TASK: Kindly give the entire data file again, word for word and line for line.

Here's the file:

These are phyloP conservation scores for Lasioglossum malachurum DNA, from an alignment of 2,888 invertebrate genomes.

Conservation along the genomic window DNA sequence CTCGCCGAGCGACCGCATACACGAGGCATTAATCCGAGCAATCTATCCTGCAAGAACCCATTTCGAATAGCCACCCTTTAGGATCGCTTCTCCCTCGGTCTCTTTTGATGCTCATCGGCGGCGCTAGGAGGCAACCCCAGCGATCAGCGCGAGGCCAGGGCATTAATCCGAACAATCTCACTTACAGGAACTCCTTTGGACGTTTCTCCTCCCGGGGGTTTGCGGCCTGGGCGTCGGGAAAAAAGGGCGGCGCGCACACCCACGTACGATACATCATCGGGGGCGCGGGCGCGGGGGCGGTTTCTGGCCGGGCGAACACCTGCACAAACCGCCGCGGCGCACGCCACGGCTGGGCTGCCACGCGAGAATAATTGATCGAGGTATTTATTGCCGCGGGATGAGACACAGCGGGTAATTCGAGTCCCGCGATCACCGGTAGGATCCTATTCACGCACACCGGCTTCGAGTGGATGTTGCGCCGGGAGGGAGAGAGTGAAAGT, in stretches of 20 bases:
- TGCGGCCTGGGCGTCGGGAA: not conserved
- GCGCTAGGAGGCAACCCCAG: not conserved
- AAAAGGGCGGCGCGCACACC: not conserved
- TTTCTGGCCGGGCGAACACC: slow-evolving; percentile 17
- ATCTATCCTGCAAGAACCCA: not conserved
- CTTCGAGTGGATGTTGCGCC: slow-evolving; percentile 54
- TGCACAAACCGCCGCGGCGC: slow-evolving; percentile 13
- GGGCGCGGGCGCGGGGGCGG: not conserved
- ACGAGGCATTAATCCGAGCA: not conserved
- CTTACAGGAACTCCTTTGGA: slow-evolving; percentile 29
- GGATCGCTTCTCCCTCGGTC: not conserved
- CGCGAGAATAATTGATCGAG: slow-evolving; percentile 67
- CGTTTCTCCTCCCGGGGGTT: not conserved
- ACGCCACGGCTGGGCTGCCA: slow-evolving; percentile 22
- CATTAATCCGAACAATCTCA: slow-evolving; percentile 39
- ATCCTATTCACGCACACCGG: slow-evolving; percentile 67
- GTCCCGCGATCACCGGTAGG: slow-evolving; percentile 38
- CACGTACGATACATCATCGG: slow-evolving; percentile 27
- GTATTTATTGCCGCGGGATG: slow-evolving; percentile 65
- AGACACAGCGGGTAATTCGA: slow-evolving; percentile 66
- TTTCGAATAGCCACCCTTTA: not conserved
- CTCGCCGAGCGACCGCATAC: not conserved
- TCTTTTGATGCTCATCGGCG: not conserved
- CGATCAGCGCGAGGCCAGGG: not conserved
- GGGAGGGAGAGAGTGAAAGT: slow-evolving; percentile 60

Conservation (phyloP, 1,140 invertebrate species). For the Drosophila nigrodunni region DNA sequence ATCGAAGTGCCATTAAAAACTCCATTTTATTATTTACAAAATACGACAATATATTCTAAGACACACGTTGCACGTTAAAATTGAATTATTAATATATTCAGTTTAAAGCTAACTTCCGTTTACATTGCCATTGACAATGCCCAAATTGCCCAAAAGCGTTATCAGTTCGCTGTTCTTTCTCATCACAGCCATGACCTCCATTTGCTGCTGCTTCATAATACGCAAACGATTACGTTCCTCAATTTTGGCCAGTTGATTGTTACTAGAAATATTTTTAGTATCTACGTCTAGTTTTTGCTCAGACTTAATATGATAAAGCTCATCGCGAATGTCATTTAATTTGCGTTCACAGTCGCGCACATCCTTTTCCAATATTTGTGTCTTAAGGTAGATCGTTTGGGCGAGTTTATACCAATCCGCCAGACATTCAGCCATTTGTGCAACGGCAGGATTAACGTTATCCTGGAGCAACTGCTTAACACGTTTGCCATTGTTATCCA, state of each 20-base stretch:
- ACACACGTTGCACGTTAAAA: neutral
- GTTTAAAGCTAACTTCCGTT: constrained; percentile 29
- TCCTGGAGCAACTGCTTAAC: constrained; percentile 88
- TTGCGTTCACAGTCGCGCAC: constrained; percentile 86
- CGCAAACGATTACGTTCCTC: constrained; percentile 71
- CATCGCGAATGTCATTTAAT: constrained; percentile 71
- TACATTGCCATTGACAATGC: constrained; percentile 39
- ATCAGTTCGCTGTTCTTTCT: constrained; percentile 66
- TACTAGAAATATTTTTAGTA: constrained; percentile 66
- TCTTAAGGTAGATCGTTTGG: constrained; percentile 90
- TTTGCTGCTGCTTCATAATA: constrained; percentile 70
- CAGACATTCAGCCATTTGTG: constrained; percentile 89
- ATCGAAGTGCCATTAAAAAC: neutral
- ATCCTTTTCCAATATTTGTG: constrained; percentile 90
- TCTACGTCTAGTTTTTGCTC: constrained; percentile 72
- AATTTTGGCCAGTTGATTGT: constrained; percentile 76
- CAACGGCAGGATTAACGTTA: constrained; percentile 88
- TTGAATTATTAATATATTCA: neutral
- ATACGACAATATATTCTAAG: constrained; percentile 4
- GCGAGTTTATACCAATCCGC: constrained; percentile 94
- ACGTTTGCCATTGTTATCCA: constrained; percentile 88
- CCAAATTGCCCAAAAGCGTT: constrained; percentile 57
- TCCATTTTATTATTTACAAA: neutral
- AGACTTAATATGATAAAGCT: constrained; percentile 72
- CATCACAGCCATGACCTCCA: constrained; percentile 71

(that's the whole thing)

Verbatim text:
These are phyloP conservation scores for Lasioglossum malachurum DNA, from an alignment of 2,888 invertebrate genomes.

Conservation along the genomic window DNA sequence CTCGCCGAGCGACCGCATACACGAGGCATTAATCCGAGCAATCTATCCTGCAAGAACCCATTTCGAATAGCCACCCTTTAGGATCGCTTCTCCCTCGGTCTCTTTTGATGCTCATCGGCGGCGCTAGGAGGCAACCCCAGCGATCAGCGCGAGGCCAGGGCATTAATCCGAACAATCTCACTTACAGGAACTCCTTTGGACGTTTCTCCTCCCGGGGGTTTGCGGCCTGGGCGTCGGGAAAAAAGGGCGGCGCGCACACCCACGTACGATACATCATCGGGGGCGCGGGCGCGGGGGCGGTTTCTGGCCGGGCGAACACCTGCACAAACCGCCGCGGCGCACGCCACGGCTGGGCTGCCACGCGAGAATAATTGATCGAGGTATTTATTGCCGCGGGATGAGACACAGCGGGTAATTCGAGTCCCGCGATCACCGGTAGGATCCTATTCACGCACACCGGCTTCGAGTGGATGTTGCGCCGGGAGGGAGAGAGTGAAAGT, in stretches of 20 bases:
- TGCGGCCTGGGCGTCGGGAA: not conserved
- GCGCTAGGAGGCAACCCCAG: not conserved
- AAAAGGGCGGCGCGCACACC: not conserved
- TTTCTGGCCGGGCGAACACC: slow-evolving; percentile 17
- ATCTATCCTGCAAGAACCCA: not conserved
- CTTCGAGTGGATGTTGCGCC: slow-evolving; percentile 54
- TGCACAAACCGCCGCGGCGC: slow-evolving; percentile 13
- GGGCGCGGGCGCGGGGGCGG: not conserved
- ACGAGGCATTAATCCGAGCA: not conserved
- CTTACAGGAACTCCTTTGGA: slow-evolving; percentile 29
- GGATCGCTTCTCCCTCGGTC: not conserved
- CGCGAGAATAATTGATCGAG: slow-evolving; percentile 67
- CGTTTCTCCTCCCGGGGGTT: not conserved
- ACGCCACGGCTGGGCTGCCA: slow-evolving; percentile 22
- CATTAATCCGAACAATCTCA: slow-evolving; percentile 39
- ATCCTATTCACGCACACCGG: slow-evolving; percentile 67
- GTCCCGCGATCACCGGTAGG: slow-evolving; percentile 38
- CACGTACGATACATCATCGG: slow-evolving; percentile 27
- GTATTTATTGCCGCGGGATG: slow-evolving; percentile 65
- AGACACAGCGGGTAATTCGA: slow-evolving; percentile 66
- TTTCGAATAGCCACCCTTTA: not conserved
- CTCGCCGAGCGACCGCATAC: not conserved
- TCTTTTGATGCTCATCGGCG: not conserved
- CGATCAGCGCGAGGCCAGGG: not conserved
- GGGAGGGAGAGAGTGAAAGT: slow-evolving; percentile 60

Conservation (phyloP, 1,140 invertebrate species). For the Drosophila nigrodunni region DNA sequence ATCGAAGTGCCATTAAAAACTCCATTTTATTATTTACAAAATACGACAATATATTCTAAGACACACGTTGCACGTTAAAATTGAATTATTAATATATTCAGTTTAAAGCTAACTTCCGTTTACATTGCCATTGACAATGCCCAAATTGCCCAAAAGCGTTATCAGTTCGCTGTTCTTTCTCATCACAGCCATGACCTCCATTTGCTGCTGCTTCATAATACGCAAACGATTACGTTCCTCAATTTTGGCCAGTTGATTGTTACTAGAAATATTTTTAGTATCTACGTCTAGTTTTTGCTCAGACTTAATATGATAAAGCTCATCGCGAATGTCATTTAATTTGCGTTCACAGTCGCGCACATCCTTTTCCAATATTTGTGTCTTAAGGTAGATCGTTTGGGCGAGTTTATACCAATCCGCCAGACATTCAGCCATTTGTGCAACGGCAGGATTAACGTTATCCTGGAGCAACTGCTTAACACGTTTGCCATTGTTATCCA, state of each 20-base stretch:
- ACACACGTTGCACGTTAAAA: neutral
- GTTTAAAGCTAACTTCCGTT: constrained; percentile 29
- TCCTGGAGCAACTGCTTAAC: constrained; percentile 88
- TTGCGTTCACAGTCGCGCAC: constrained; percentile 86
- CGCAAACGATTACGTTCCTC: constrained; percentile 71
- CATCGCGAATGTCATTTAAT: constrained; percentile 71
- TACATTGCCATTGACAATGC: constrained; percentile 39
- ATCAGTTCGCTGTTCTTTCT: constrained; percentile 66
- TACTAGAAATATTTTTAGTA: constrained; percentile 66
- TCTTAAGGTAGATCGTTTGG: constrained; percentile 90
- TTTGCTGCTGCTTCATAATA: constrained; percentile 70
- CAGACATTCAGCCATTTGTG: constrained; percentile 89
- ATCGAAGTGCCATTAAAAAC: neutral
- ATCCTTTTCCAATATTTGTG: constrained; percentile 90
- TCTACGTCTAGTTTTTGCTC: constrained; percentile 72
- AATTTTGGCCAGTTGATTGT: constrained; percentile 76
- CAACGGCAGGATTAACGTTA: constrained; percentile 88
- TTGAATTATTAATATATTCA: neutral
- ATACGACAATATATTCTAAG: constrained; percentile 4
- GCGAGTTTATACCAATCCGC: constrained; percentile 94
- ACGTTTGCCATTGTTATCCA: constrained; percentile 88
- CCAAATTGCCCAAAAGCGTT: constrained; percentile 57
- TCCATTTTATTATTTACAAA: neutral
- AGACTTAATATGATAAAGCT: constrained; percentile 72
- CATCACAGCCATGACCTCCA: constrained; percentile 71